On the continuum of condemnation there is, of course, some spread between intentional wrong-doing and negligence. And the law recognizes that simply being accused of serious wrong-doing — of intentional wrong-doing — can be more reputationally damaging than being accused of negligence. So the law gives allegations of intentional wrong-doing a bit more of a hard look at the very outset of civil litigation. The law pushes plaintiffs who claim others have committed fraud to back up those claims with more detail than other claims they might allege. Lawyers call this the requirement “to plead fraud with particularity.”
Apparently, the process was rocky and AcceleDent sued Devicix in U.S. District Court for the District of Minnesota on numerous counts, including fraud, fraudulent inducement, intentional misrepresentation, along with other claims (like breach of contract and negligence). The issue, apparently, is whether Devicix was to blame for this “rocky” process and, if so, was it an outright sham, negligence, or merely the ancient and revered doctrine of “sh*t happens.”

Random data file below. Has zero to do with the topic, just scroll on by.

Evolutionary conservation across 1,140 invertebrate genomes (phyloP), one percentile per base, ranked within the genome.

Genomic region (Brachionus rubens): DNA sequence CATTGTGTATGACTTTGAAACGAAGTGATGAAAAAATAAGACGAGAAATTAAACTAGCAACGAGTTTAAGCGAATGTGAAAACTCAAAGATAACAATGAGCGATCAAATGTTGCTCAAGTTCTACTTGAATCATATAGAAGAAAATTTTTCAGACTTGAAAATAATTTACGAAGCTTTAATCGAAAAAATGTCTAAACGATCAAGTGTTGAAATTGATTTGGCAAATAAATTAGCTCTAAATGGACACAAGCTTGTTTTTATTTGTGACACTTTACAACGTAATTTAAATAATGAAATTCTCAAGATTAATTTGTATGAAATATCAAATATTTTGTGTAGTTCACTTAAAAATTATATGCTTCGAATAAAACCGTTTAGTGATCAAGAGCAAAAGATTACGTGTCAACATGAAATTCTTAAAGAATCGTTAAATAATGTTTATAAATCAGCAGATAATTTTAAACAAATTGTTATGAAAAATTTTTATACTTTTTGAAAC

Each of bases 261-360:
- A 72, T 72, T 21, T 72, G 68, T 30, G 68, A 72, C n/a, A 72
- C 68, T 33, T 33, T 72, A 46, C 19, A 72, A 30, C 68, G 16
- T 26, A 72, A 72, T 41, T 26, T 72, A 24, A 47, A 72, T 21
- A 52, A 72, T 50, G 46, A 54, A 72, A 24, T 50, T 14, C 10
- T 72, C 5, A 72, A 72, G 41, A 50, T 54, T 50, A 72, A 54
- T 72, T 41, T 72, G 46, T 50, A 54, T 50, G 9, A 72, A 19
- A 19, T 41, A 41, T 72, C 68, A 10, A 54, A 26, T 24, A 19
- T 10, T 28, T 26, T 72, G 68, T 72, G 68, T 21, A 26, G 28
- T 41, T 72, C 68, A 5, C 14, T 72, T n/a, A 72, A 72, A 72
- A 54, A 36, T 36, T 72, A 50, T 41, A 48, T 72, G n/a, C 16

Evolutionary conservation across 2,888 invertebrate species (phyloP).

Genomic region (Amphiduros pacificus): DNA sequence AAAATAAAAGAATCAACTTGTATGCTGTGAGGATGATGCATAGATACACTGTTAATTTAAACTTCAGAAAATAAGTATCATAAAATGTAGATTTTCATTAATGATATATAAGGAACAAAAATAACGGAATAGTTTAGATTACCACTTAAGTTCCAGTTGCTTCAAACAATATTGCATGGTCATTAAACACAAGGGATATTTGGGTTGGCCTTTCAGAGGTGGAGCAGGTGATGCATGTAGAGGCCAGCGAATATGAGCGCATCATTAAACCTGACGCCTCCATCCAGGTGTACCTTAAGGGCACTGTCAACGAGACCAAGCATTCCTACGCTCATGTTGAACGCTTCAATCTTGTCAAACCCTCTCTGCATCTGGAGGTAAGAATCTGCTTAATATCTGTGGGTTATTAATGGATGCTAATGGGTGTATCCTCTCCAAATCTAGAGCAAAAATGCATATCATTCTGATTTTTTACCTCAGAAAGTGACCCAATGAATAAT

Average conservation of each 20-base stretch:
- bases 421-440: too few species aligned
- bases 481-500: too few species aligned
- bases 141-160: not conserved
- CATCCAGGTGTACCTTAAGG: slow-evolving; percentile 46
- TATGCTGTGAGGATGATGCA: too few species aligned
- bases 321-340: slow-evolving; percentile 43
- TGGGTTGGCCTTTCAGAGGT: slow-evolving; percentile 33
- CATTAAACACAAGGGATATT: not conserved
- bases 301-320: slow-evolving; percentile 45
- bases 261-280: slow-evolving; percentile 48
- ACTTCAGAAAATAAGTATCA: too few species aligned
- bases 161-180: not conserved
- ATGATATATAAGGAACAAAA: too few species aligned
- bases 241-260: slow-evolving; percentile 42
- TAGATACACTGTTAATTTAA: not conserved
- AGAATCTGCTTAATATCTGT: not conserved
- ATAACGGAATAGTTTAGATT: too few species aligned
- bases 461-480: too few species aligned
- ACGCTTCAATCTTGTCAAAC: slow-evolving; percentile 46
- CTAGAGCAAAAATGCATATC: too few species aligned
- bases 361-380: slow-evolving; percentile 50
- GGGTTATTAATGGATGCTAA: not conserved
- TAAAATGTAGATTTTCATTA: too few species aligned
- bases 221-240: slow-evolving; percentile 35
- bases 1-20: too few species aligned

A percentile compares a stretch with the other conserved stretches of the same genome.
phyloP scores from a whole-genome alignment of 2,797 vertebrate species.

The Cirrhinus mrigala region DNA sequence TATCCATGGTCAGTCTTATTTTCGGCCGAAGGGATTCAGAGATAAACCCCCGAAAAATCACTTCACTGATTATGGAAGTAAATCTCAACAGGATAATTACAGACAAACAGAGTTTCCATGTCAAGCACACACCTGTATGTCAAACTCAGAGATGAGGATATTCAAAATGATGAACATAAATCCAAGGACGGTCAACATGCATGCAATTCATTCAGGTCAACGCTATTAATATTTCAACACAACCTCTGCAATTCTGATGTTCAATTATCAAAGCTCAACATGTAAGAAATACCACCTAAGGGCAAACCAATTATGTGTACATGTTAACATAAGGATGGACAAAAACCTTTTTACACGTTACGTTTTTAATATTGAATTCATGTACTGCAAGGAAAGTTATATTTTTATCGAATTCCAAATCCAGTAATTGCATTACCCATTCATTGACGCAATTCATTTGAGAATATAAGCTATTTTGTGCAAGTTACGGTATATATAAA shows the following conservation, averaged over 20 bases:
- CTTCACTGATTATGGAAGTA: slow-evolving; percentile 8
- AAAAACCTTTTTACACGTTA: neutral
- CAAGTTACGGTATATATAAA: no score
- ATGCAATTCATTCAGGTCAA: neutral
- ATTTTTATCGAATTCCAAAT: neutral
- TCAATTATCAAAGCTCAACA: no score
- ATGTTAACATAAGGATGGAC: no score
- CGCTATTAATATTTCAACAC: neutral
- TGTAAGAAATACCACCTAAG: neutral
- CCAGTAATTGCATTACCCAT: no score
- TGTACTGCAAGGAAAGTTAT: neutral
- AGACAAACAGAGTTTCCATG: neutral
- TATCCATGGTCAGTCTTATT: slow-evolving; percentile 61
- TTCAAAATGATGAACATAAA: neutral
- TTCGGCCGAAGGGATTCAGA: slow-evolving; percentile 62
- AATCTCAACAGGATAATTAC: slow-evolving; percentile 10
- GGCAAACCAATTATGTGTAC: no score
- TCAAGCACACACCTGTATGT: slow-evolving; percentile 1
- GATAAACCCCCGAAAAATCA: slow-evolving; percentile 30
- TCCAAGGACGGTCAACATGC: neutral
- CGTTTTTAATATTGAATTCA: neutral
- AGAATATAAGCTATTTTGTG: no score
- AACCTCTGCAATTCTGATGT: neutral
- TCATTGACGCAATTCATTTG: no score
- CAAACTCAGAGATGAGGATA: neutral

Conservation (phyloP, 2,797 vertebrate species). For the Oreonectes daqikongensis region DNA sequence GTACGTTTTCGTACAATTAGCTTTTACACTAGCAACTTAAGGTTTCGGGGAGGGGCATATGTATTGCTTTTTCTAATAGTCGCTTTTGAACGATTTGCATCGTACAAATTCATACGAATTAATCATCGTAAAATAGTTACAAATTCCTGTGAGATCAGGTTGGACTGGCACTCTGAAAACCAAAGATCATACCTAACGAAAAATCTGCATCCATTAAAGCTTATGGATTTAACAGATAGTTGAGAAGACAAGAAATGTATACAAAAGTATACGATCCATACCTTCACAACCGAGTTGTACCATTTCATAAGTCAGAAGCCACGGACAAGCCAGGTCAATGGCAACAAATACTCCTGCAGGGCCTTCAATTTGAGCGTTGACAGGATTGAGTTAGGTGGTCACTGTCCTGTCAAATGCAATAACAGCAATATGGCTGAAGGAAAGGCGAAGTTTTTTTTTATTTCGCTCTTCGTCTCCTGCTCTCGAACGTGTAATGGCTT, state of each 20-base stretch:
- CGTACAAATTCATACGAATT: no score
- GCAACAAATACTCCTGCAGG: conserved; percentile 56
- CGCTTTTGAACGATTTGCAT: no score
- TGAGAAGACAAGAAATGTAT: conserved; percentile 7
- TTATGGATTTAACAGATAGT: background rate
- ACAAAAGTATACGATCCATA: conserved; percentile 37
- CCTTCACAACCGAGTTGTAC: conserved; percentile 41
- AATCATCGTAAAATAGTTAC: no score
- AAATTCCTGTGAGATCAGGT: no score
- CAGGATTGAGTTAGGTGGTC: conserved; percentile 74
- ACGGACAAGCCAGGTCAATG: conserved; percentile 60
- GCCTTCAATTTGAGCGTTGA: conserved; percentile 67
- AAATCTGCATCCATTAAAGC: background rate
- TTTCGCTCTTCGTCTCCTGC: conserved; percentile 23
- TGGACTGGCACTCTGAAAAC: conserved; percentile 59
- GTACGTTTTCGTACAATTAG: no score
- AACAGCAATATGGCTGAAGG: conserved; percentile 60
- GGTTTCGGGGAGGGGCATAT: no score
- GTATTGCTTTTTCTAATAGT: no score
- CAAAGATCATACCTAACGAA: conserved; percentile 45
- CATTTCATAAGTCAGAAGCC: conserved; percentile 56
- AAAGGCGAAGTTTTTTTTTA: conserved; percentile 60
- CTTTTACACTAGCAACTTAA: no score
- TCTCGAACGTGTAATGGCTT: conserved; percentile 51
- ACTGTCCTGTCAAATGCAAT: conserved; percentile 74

So, the threshold question for U.S. District Court Judge Donovan W. Frank (D. Minn.) was whether Acceledent’s allegations were pled with sufficient particularity or were Devicix’s alleged fraudulent statements or misleading omissions “mere puffing,” the kind of positive, enthusiastic, “can do” attitudes that simply go along with sales.
Judge Frank is letting the plaintiff’s fraud-based claims go forward. I think he is right. Keep in mind, he is NOT finding that any fraud was committed by Devicix. He is simply allowing the plaintiff to claim a fraud was committed. Who knows? Maybe Devicix did, maybe it didn’t. But Judge Frank’s ruled that Plaintiff has pled enough to at least do some discovery to bolster (or to rule out) the suspicion.